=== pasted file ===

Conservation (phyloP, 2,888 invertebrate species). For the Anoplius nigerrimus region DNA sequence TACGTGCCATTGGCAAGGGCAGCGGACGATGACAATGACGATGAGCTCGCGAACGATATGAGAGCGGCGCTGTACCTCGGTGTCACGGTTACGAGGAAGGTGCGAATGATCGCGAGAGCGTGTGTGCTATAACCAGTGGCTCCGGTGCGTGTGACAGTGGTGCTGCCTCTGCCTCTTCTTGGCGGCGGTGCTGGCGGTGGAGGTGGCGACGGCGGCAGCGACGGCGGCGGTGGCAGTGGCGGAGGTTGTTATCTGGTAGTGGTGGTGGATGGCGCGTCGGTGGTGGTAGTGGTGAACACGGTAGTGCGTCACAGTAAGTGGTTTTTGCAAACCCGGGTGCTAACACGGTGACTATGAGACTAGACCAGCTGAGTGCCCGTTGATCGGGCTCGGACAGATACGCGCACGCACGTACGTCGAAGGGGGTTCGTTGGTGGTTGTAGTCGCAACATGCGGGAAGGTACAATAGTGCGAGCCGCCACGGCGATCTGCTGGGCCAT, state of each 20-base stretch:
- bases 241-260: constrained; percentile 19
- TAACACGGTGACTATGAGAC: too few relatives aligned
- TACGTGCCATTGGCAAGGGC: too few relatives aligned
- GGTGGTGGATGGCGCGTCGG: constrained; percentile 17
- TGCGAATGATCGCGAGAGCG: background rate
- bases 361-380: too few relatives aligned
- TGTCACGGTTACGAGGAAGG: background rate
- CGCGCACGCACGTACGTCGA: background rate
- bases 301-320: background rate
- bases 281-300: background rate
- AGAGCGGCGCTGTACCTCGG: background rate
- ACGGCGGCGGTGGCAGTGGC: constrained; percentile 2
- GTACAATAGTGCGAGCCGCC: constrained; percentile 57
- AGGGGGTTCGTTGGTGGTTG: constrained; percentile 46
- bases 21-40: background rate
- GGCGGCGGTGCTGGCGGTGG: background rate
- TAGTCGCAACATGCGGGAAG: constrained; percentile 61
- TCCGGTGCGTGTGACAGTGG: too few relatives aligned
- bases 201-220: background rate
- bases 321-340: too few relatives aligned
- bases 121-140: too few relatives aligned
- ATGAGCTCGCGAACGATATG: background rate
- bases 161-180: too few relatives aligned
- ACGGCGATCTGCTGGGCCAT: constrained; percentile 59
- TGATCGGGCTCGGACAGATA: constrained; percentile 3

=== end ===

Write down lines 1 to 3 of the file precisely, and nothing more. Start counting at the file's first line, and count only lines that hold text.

Conservation (phyloP, 2,888 invertebrate species). For the Anoplius nigerrimus region DNA sequence TACGTGCCATTGGCAAGGGCAGCGGACGATGACAATGACGATGAGCTCGCGAACGATATGAGAGCGGCGCTGTACCTCGGTGTCACGGTTACGAGGAAGGTGCGAATGATCGCGAGAGCGTGTGTGCTATAACCAGTGGCTCCGGTGCGTGTGACAGTGGTGCTGCCTCTGCCTCTTCTTGGCGGCGGTGCTGGCGGTGGAGGTGGCGACGGCGGCAGCGACGGCGGCGGTGGCAGTGGCGGAGGTTGTTATCTGGTAGTGGTGGTGGATGGCGCGTCGGTGGTGGTAGTGGTGAACACGGTAGTGCGTCACAGTAAGTGGTTTTTGCAAACCCGGGTGCTAACACGGTGACTATGAGACTAGACCAGCTGAGTGCCCGTTGATCGGGCTCGGACAGATACGCGCACGCACGTACGTCGAAGGGGGTTCGTTGGTGGTTGTAGTCGCAACATGCGGGAAGGTACAATAGTGCGAGCCGCCACGGCGATCTGCTGGGCCAT, state of each 20-base stretch:
- bases 241-260: constrained; percentile 19
- TAACACGGTGACTATGAGAC: too few relatives aligned